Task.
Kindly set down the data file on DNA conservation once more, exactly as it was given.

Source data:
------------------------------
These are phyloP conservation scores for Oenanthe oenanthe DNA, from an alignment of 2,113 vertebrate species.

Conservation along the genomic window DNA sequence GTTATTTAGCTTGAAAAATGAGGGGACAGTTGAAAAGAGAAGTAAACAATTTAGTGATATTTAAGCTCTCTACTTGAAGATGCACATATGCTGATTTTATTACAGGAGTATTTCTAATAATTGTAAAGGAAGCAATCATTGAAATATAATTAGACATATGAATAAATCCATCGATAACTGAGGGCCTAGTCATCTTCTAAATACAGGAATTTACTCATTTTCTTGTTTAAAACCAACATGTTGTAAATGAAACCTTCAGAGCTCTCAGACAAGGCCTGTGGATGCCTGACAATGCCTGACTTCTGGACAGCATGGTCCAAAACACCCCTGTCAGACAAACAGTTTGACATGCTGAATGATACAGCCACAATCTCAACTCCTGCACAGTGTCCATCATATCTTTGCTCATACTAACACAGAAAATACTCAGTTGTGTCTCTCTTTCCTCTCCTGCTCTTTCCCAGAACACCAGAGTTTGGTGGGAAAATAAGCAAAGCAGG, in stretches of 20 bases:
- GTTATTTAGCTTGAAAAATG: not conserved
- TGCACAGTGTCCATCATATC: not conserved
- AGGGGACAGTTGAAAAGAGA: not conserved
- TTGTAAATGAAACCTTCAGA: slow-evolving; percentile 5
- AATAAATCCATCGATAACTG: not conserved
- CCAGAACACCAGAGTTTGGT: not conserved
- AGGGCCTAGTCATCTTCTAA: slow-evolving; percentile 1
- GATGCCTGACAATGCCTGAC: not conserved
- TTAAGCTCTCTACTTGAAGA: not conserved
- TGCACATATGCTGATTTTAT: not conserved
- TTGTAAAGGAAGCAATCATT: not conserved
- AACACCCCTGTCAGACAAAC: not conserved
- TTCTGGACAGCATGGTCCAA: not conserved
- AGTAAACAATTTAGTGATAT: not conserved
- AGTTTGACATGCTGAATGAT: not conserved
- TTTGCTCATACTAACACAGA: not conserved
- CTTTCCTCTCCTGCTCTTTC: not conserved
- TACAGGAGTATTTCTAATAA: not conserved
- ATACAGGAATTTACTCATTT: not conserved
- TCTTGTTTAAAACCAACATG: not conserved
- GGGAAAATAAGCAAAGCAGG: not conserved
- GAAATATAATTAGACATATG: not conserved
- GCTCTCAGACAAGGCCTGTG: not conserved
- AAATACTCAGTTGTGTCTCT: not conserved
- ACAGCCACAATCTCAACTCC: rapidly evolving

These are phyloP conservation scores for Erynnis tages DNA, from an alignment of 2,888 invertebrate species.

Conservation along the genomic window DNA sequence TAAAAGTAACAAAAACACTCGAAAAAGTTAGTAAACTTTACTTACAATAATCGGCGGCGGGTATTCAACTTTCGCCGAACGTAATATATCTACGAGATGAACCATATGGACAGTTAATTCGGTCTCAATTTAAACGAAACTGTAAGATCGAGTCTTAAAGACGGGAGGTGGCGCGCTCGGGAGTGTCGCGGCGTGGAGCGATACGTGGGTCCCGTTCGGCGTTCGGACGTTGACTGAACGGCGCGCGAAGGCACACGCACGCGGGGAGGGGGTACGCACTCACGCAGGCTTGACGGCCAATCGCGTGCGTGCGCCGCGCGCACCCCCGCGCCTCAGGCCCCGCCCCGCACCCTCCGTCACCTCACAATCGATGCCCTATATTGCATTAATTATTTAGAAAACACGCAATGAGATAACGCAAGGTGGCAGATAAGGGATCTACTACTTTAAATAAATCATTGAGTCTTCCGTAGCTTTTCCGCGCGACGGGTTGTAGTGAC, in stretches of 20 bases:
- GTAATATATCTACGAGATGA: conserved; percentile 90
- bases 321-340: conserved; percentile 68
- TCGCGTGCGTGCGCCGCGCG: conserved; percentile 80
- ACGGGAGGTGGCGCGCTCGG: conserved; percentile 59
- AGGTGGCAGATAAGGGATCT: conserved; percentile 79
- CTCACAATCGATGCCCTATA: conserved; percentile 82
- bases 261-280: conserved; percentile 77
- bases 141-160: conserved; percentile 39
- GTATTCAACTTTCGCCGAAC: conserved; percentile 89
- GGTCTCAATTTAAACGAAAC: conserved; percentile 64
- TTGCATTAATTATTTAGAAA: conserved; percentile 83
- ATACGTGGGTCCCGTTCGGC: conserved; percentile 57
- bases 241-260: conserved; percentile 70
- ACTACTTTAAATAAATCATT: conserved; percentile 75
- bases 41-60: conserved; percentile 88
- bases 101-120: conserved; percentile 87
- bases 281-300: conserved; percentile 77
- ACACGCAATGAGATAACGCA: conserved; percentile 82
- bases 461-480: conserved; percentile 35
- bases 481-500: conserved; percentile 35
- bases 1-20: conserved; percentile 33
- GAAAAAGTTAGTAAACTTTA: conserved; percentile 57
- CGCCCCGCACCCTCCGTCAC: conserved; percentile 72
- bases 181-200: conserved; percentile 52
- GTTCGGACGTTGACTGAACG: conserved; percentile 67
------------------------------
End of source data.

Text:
These are phyloP conservation scores for Oenanthe oenanthe DNA, from an alignment of 2,113 vertebrate species.

Conservation along the genomic window DNA sequence GTTATTTAGCTTGAAAAATGAGGGGACAGTTGAAAAGAGAAGTAAACAATTTAGTGATATTTAAGCTCTCTACTTGAAGATGCACATATGCTGATTTTATTACAGGAGTATTTCTAATAATTGTAAAGGAAGCAATCATTGAAATATAATTAGACATATGAATAAATCCATCGATAACTGAGGGCCTAGTCATCTTCTAAATACAGGAATTTACTCATTTTCTTGTTTAAAACCAACATGTTGTAAATGAAACCTTCAGAGCTCTCAGACAAGGCCTGTGGATGCCTGACAATGCCTGACTTCTGGACAGCATGGTCCAAAACACCCCTGTCAGACAAACAGTTTGACATGCTGAATGATACAGCCACAATCTCAACTCCTGCACAGTGTCCATCATATCTTTGCTCATACTAACACAGAAAATACTCAGTTGTGTCTCTCTTTCCTCTCCTGCTCTTTCCCAGAACACCAGAGTTTGGTGGGAAAATAAGCAAAGCAGG, in stretches of 20 bases:
- GTTATTTAGCTTGAAAAATG: not conserved
- TGCACAGTGTCCATCATATC: not conserved
- AGGGGACAGTTGAAAAGAGA: not conserved
- TTGTAAATGAAACCTTCAGA: slow-evolving; percentile 5
- AATAAATCCATCGATAACTG: not conserved
- CCAGAACACCAGAGTTTGGT: not conserved
- AGGGCCTAGTCATCTTCTAA: slow-evolving; percentile 1
- GATGCCTGACAATGCCTGAC: not conserved
- TTAAGCTCTCTACTTGAAGA: not conserved
- TGCACATATGCTGATTTTAT: not conserved
- TTGTAAAGGAAGCAATCATT: not conserved
- AACACCCCTGTCAGACAAAC: not conserved
- TTCTGGACAGCATGGTCCAA: not conserved
- AGTAAACAATTTAGTGATAT: not conserved
- AGTTTGACATGCTGAATGAT: not conserved
- TTTGCTCATACTAACACAGA: not conserved
- CTTTCCTCTCCTGCTCTTTC: not conserved
- TACAGGAGTATTTCTAATAA: not conserved
- ATACAGGAATTTACTCATTT: not conserved
- TCTTGTTTAAAACCAACATG: not conserved
- GGGAAAATAAGCAAAGCAGG: not conserved
- GAAATATAATTAGACATATG: not conserved
- GCTCTCAGACAAGGCCTGTG: not conserved
- AAATACTCAGTTGTGTCTCT: not conserved
- ACAGCCACAATCTCAACTCC: rapidly evolving

These are phyloP conservation scores for Erynnis tages DNA, from an alignment of 2,888 invertebrate species.

Conservation along the genomic window DNA sequence TAAAAGTAACAAAAACACTCGAAAAAGTTAGTAAACTTTACTTACAATAATCGGCGGCGGGTATTCAACTTTCGCCGAACGTAATATATCTACGAGATGAACCATATGGACAGTTAATTCGGTCTCAATTTAAACGAAACTGTAAGATCGAGTCTTAAAGACGGGAGGTGGCGCGCTCGGGAGTGTCGCGGCGTGGAGCGATACGTGGGTCCCGTTCGGCGTTCGGACGTTGACTGAACGGCGCGCGAAGGCACACGCACGCGGGGAGGGGGTACGCACTCACGCAGGCTTGACGGCCAATCGCGTGCGTGCGCCGCGCGCACCCCCGCGCCTCAGGCCCCGCCCCGCACCCTCCGTCACCTCACAATCGATGCCCTATATTGCATTAATTATTTAGAAAACACGCAATGAGATAACGCAAGGTGGCAGATAAGGGATCTACTACTTTAAATAAATCATTGAGTCTTCCGTAGCTTTTCCGCGCGACGGGTTGTAGTGAC, in stretches of 20 bases:
- GTAATATATCTACGAGATGA: conserved; percentile 90
- bases 321-340: conserved; percentile 68
- TCGCGTGCGTGCGCCGCGCG: conserved; percentile 80
- ACGGGAGGTGGCGCGCTCGG: conserved; percentile 59
- AGGTGGCAGATAAGGGATCT: conserved; percentile 79
- CTCACAATCGATGCCCTATA: conserved; percentile 82
- bases 261-280: conserved; percentile 77
- bases 141-160: conserved; percentile 39
- GTATTCAACTTTCGCCGAAC: conserved; percentile 89
- GGTCTCAATTTAAACGAAAC: conserved; percentile 64
- TTGCATTAATTATTTAGAAA: conserved; percentile 83
- ATACGTGGGTCCCGTTCGGC: conserved; percentile 57
- bases 241-260: conserved; percentile 70
- ACTACTTTAAATAAATCATT: conserved; percentile 75
- bases 41-60: conserved; percentile 88
- bases 101-120: conserved; percentile 87
- bases 281-300: conserved; percentile 77
- ACACGCAATGAGATAACGCA: conserved; percentile 82
- bases 461-480: conserved; percentile 35
- bases 481-500: conserved; percentile 35
- bases 1-20: conserved; percentile 33
- GAAAAAGTTAGTAAACTTTA: conserved; percentile 57
- CGCCCCGCACCCTCCGTCAC: conserved; percentile 72
- bases 181-200: conserved; percentile 52
- GTTCGGACGTTGACTGAACG: conserved; percentile 67